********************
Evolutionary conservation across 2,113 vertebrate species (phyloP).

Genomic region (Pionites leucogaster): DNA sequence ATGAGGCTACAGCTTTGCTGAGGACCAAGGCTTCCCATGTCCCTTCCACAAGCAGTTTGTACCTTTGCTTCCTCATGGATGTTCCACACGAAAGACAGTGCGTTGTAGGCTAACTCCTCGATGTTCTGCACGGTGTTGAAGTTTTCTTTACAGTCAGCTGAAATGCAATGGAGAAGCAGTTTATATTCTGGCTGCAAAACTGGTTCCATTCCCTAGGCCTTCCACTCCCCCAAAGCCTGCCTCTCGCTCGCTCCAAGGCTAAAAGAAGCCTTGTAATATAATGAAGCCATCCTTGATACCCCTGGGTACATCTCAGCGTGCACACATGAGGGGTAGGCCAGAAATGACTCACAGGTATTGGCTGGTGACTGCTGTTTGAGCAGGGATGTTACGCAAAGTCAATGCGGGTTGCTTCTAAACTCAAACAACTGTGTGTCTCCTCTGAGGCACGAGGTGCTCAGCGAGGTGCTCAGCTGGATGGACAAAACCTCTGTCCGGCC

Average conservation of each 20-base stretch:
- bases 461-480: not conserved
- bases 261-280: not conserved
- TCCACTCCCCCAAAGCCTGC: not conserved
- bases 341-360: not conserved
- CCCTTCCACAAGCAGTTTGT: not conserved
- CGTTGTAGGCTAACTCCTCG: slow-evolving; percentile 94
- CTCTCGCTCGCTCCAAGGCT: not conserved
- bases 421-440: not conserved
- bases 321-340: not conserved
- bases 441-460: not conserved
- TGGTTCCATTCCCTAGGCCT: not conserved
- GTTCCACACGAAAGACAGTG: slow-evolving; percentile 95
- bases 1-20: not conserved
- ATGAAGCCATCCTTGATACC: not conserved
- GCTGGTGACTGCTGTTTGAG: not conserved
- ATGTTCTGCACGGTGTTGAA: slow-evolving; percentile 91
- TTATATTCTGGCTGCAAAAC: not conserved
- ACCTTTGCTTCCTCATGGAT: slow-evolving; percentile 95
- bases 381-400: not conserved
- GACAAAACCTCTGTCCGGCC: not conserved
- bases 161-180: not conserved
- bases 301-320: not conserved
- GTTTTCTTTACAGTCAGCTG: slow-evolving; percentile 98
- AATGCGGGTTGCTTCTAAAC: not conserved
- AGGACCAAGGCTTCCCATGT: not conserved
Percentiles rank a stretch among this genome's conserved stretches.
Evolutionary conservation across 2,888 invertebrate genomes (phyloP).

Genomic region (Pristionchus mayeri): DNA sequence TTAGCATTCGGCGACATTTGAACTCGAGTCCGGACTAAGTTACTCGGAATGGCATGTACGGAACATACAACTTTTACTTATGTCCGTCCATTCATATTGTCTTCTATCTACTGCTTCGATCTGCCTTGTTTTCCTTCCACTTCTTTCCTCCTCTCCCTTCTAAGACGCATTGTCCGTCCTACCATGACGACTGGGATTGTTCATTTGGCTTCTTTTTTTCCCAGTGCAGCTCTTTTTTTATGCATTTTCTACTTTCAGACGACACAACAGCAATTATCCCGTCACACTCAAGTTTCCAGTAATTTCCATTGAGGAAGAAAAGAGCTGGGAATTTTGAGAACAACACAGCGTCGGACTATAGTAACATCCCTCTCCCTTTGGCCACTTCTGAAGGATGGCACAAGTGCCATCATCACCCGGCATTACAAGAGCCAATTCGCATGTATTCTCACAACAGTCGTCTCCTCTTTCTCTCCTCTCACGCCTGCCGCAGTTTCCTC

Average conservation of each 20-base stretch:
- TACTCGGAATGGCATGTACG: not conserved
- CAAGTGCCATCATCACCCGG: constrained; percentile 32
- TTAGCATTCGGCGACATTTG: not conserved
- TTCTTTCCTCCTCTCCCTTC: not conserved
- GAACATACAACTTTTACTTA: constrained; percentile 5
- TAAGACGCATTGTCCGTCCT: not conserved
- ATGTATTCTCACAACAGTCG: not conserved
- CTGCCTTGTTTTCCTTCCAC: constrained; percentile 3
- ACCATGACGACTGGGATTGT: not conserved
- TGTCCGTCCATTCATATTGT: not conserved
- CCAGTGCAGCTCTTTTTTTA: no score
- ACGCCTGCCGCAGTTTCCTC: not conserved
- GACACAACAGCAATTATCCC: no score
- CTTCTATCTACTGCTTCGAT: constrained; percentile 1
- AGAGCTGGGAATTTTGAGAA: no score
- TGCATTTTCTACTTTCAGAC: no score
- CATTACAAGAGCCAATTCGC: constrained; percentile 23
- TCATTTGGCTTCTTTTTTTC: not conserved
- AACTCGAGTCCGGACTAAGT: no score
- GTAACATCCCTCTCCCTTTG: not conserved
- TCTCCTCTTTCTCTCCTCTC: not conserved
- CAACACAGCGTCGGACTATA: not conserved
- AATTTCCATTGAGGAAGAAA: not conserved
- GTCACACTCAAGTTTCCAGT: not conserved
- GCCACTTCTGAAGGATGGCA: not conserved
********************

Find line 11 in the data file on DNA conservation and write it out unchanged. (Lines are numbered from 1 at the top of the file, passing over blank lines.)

- bases 421-440: not conserved